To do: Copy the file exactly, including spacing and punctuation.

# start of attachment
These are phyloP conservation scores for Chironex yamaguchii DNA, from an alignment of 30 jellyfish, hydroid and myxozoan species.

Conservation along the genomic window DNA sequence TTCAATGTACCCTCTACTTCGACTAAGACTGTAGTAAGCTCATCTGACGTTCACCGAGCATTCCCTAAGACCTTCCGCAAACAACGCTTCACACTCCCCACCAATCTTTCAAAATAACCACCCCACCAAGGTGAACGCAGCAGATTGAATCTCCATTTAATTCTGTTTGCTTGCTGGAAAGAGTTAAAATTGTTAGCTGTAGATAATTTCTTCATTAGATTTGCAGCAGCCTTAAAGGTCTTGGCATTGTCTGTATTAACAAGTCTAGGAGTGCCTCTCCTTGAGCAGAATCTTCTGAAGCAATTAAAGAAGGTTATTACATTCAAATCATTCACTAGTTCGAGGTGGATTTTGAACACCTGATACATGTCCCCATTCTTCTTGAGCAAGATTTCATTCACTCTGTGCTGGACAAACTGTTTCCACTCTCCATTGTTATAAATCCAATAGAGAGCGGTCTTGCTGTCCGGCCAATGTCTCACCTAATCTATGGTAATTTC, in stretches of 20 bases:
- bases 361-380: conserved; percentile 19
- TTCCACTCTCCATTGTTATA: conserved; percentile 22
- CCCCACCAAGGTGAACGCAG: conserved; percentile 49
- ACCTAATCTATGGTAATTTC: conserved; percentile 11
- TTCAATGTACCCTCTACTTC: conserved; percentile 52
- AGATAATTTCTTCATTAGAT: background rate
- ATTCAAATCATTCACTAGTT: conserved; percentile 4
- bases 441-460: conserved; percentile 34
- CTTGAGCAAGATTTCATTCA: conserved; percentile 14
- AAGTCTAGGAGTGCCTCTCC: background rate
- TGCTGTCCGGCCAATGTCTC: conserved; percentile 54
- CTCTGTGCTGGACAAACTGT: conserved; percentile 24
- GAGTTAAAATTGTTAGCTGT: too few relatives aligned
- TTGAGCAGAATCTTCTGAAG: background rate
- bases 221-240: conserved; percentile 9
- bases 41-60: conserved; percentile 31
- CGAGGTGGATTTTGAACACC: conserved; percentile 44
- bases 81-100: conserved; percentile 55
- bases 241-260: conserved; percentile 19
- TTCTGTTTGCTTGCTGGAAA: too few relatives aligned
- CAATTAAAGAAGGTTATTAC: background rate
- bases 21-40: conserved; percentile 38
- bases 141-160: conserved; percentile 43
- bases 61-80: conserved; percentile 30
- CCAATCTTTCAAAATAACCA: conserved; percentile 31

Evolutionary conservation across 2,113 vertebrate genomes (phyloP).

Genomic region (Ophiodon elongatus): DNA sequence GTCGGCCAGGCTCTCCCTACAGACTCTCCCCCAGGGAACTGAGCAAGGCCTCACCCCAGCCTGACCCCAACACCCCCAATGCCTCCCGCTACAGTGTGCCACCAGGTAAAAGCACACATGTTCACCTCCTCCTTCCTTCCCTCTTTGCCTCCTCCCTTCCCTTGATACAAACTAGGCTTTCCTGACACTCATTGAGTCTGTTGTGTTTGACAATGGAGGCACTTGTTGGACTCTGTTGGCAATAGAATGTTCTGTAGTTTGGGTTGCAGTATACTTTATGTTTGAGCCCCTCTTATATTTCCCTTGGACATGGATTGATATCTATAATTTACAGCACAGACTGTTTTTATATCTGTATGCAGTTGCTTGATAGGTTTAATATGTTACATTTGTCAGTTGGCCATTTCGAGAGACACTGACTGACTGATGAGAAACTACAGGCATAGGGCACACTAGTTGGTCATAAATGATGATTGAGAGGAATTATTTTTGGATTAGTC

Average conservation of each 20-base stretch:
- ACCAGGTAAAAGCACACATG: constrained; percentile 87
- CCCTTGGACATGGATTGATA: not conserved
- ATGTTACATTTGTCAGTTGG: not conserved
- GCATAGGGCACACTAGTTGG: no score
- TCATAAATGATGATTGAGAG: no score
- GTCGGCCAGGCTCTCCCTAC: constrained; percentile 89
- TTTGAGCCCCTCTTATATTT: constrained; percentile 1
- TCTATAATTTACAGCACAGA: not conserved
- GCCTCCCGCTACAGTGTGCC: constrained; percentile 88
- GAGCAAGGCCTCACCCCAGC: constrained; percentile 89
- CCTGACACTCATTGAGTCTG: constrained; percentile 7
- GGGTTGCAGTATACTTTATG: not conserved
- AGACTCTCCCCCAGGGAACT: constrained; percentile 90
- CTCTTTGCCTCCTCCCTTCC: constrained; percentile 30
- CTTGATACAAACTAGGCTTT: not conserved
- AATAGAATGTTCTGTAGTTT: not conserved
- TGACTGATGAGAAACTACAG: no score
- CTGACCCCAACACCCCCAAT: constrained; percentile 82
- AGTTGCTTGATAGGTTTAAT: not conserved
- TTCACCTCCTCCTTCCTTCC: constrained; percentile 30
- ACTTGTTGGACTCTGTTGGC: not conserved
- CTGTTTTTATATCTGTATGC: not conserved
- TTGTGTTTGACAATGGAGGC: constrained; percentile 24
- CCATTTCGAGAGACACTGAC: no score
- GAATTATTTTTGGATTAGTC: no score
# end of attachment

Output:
These are phyloP conservation scores for Chironex yamaguchii DNA, from an alignment of 30 jellyfish, hydroid and myxozoan species.

Conservation along the genomic window DNA sequence TTCAATGTACCCTCTACTTCGACTAAGACTGTAGTAAGCTCATCTGACGTTCACCGAGCATTCCCTAAGACCTTCCGCAAACAACGCTTCACACTCCCCACCAATCTTTCAAAATAACCACCCCACCAAGGTGAACGCAGCAGATTGAATCTCCATTTAATTCTGTTTGCTTGCTGGAAAGAGTTAAAATTGTTAGCTGTAGATAATTTCTTCATTAGATTTGCAGCAGCCTTAAAGGTCTTGGCATTGTCTGTATTAACAAGTCTAGGAGTGCCTCTCCTTGAGCAGAATCTTCTGAAGCAATTAAAGAAGGTTATTACATTCAAATCATTCACTAGTTCGAGGTGGATTTTGAACACCTGATACATGTCCCCATTCTTCTTGAGCAAGATTTCATTCACTCTGTGCTGGACAAACTGTTTCCACTCTCCATTGTTATAAATCCAATAGAGAGCGGTCTTGCTGTCCGGCCAATGTCTCACCTAATCTATGGTAATTTC, in stretches of 20 bases:
- bases 361-380: conserved; percentile 19
- TTCCACTCTCCATTGTTATA: conserved; percentile 22
- CCCCACCAAGGTGAACGCAG: conserved; percentile 49
- ACCTAATCTATGGTAATTTC: conserved; percentile 11
- TTCAATGTACCCTCTACTTC: conserved; percentile 52
- AGATAATTTCTTCATTAGAT: background rate
- ATTCAAATCATTCACTAGTT: conserved; percentile 4
- bases 441-460: conserved; percentile 34
- CTTGAGCAAGATTTCATTCA: conserved; percentile 14
- AAGTCTAGGAGTGCCTCTCC: background rate
- TGCTGTCCGGCCAATGTCTC: conserved; percentile 54
- CTCTGTGCTGGACAAACTGT: conserved; percentile 24
- GAGTTAAAATTGTTAGCTGT: too few relatives aligned
- TTGAGCAGAATCTTCTGAAG: background rate
- bases 221-240: conserved; percentile 9
- bases 41-60: conserved; percentile 31
- CGAGGTGGATTTTGAACACC: conserved; percentile 44
- bases 81-100: conserved; percentile 55
- bases 241-260: conserved; percentile 19
- TTCTGTTTGCTTGCTGGAAA: too few relatives aligned
- CAATTAAAGAAGGTTATTAC: background rate
- bases 21-40: conserved; percentile 38
- bases 141-160: conserved; percentile 43
- bases 61-80: conserved; percentile 30
- CCAATCTTTCAAAATAACCA: conserved; percentile 31

Evolutionary conservation across 2,113 vertebrate genomes (phyloP).

Genomic region (Ophiodon elongatus): DNA sequence GTCGGCCAGGCTCTCCCTACAGACTCTCCCCCAGGGAACTGAGCAAGGCCTCACCCCAGCCTGACCCCAACACCCCCAATGCCTCCCGCTACAGTGTGCCACCAGGTAAAAGCACACATGTTCACCTCCTCCTTCCTTCCCTCTTTGCCTCCTCCCTTCCCTTGATACAAACTAGGCTTTCCTGACACTCATTGAGTCTGTTGTGTTTGACAATGGAGGCACTTGTTGGACTCTGTTGGCAATAGAATGTTCTGTAGTTTGGGTTGCAGTATACTTTATGTTTGAGCCCCTCTTATATTTCCCTTGGACATGGATTGATATCTATAATTTACAGCACAGACTGTTTTTATATCTGTATGCAGTTGCTTGATAGGTTTAATATGTTACATTTGTCAGTTGGCCATTTCGAGAGACACTGACTGACTGATGAGAAACTACAGGCATAGGGCACACTAGTTGGTCATAAATGATGATTGAGAGGAATTATTTTTGGATTAGTC

Average conservation of each 20-base stretch:
- ACCAGGTAAAAGCACACATG: constrained; percentile 87
- CCCTTGGACATGGATTGATA: not conserved
- ATGTTACATTTGTCAGTTGG: not conserved
- GCATAGGGCACACTAGTTGG: no score
- TCATAAATGATGATTGAGAG: no score
- GTCGGCCAGGCTCTCCCTAC: constrained; percentile 89
- TTTGAGCCCCTCTTATATTT: constrained; percentile 1
- TCTATAATTTACAGCACAGA: not conserved
- GCCTCCCGCTACAGTGTGCC: constrained; percentile 88
- GAGCAAGGCCTCACCCCAGC: constrained; percentile 89
- CCTGACACTCATTGAGTCTG: constrained; percentile 7
- GGGTTGCAGTATACTTTATG: not conserved
- AGACTCTCCCCCAGGGAACT: constrained; percentile 90
- CTCTTTGCCTCCTCCCTTCC: constrained; percentile 30
- CTTGATACAAACTAGGCTTT: not conserved
- AATAGAATGTTCTGTAGTTT: not conserved
- TGACTGATGAGAAACTACAG: no score
- CTGACCCCAACACCCCCAAT: constrained; percentile 82
- AGTTGCTTGATAGGTTTAAT: not conserved
- TTCACCTCCTCCTTCCTTCC: constrained; percentile 30
- ACTTGTTGGACTCTGTTGGC: not conserved
- CTGTTTTTATATCTGTATGC: not conserved
- TTGTGTTTGACAATGGAGGC: constrained; percentile 24
- CCATTTCGAGAGACACTGAC: no score
- GAATTATTTTTGGATTAGTC: no score